Inactivation of sonic hedgehog signaling and polydactyly in limbs of Hereditary Multiple Malformation, a novel type of talpid mutant

Yoshiyuki Matsubara, Mikiharu Nakano, Kazuki Kawamura, Masaoki Tsudzuki, Jun Ichi Funahashi, Kiyokazu Agata, Yoichi Matsuda, Atsushi Kuroiwa, Takayuki Suzuki

Research output: Contribution to journalArticle

2 Citations (Scopus)

Abstract

Hereditary Multiple Malformation (HMM) is a naturally occurring, autosomal recessive, homozygous lethal mutation found in Japanese quail. Homozygote embryos (hmm -/- ) show polydactyly similar to talpid2 and talpid3 mutants. Here we characterize the molecular profile of the hmm -/- limb bud and identify the cellular mechanisms that cause its polydactyly. The hmm -/- hmm -/- limb bud shows a severe lack of sonic hedgehog (SHH) signaling, and the autopod has 4 to 11 unidentifiable digits with syn-, poly-, and brachydactyly. The Zone of Polarizing Activity (ZPA) of the hmm -/- limb bud does not show polarizing activity regardless of the presence of SHH protein, indicating that either the secretion pathway of SHH is defective or the SHH protein is dysfunctional. Furthermore, mesenchymal cells in the hmm -/- limb bud do not respond to ZPA transplanted from the normal limb bud, suggesting that signal transduction downstream of SHH is also defective. Since primary cilia are present in the hmm -/- limb bud, the causal gene must be different from talpid2 and talpid3. In the hmm -/- limb bud, a high amount of GLI3A protein is expressed and GLI3 protein is localized to the nucleus. Our results suggest that the regulatory mechanism of GLI3 is disorganized in the hmm -/- limb bud.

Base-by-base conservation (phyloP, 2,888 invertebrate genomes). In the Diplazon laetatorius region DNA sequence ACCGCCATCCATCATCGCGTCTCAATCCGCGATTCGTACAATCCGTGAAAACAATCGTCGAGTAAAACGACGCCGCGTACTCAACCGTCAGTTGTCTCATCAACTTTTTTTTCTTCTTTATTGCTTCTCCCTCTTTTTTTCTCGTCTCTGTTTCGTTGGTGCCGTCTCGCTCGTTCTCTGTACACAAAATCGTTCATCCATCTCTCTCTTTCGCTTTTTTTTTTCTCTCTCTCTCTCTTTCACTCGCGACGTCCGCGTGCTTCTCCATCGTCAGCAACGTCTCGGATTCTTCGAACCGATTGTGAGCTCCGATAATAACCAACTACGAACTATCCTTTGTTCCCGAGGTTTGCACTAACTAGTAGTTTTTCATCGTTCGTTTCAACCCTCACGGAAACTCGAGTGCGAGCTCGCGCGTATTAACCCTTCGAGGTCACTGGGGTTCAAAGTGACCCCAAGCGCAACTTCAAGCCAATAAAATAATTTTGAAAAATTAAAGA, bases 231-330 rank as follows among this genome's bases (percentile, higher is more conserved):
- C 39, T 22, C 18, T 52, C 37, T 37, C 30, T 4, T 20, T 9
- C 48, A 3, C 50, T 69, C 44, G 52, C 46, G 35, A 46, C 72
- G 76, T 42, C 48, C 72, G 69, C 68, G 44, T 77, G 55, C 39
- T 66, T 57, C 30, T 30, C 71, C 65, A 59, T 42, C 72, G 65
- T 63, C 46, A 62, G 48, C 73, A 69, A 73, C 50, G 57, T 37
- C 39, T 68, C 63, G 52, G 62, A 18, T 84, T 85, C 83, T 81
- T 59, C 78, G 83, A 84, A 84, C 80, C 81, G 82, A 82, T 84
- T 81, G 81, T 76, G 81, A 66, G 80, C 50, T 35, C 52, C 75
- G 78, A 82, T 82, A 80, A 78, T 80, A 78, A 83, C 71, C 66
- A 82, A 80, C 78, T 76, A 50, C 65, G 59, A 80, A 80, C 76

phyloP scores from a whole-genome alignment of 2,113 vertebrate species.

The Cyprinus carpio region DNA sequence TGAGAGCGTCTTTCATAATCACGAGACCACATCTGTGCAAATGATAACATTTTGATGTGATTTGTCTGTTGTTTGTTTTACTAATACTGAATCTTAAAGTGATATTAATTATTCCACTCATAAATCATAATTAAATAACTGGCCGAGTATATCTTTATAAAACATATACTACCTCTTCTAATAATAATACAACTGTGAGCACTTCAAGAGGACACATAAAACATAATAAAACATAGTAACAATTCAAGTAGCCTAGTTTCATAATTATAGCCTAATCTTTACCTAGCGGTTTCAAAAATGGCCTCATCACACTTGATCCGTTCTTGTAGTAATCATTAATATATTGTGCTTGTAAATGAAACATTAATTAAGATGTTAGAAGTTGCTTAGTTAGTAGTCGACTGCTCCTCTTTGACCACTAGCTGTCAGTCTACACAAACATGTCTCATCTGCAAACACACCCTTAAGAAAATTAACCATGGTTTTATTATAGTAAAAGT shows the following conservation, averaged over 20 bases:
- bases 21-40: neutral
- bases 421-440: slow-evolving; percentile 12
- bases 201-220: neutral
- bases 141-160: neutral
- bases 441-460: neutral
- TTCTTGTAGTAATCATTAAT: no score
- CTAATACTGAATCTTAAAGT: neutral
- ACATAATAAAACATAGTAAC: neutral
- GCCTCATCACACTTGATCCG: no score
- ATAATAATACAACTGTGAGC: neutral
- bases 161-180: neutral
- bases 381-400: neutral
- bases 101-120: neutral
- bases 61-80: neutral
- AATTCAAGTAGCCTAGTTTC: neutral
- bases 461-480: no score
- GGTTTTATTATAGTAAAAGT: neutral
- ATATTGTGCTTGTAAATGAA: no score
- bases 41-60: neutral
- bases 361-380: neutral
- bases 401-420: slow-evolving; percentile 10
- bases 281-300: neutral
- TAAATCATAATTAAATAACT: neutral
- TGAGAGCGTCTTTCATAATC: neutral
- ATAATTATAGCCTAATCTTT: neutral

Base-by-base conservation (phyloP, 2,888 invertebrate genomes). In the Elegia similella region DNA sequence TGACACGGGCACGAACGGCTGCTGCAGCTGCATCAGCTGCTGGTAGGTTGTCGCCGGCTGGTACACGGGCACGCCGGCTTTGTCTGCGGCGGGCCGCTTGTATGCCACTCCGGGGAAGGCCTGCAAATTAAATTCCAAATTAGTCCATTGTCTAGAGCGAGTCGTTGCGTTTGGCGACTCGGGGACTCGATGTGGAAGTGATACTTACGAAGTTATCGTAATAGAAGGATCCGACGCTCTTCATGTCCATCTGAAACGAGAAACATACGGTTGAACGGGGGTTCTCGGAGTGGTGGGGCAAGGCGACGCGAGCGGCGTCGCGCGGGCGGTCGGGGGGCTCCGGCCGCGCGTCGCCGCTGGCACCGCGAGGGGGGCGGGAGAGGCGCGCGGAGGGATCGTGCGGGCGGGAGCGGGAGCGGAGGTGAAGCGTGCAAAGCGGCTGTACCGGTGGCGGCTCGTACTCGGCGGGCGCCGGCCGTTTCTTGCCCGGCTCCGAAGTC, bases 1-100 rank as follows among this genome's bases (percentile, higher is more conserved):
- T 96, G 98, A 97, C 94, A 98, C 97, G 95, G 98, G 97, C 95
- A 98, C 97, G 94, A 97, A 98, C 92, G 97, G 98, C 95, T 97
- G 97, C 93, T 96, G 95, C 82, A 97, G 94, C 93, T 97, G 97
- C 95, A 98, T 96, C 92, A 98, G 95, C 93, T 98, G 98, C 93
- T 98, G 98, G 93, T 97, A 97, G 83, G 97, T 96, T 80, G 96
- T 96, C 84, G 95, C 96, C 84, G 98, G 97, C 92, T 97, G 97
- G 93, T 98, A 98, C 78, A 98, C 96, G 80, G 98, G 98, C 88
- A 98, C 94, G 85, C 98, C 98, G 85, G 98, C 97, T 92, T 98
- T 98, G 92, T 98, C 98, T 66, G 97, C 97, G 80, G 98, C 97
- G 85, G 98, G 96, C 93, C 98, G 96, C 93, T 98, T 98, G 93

Original languageEnglish
Article number149
JournalFrontiers in Cell and Developmental Biology
Volume4
Issue numberDEC
DOIs
Publication statusPublished - 2016 Dec 27

Keywords

  • Hereditary Multiple Malformation
  • Polydactyly
  • Quail
  • Sonic hedgehog

ASJC Scopus subject areas

  • Developmental Biology
  • Cell Biology

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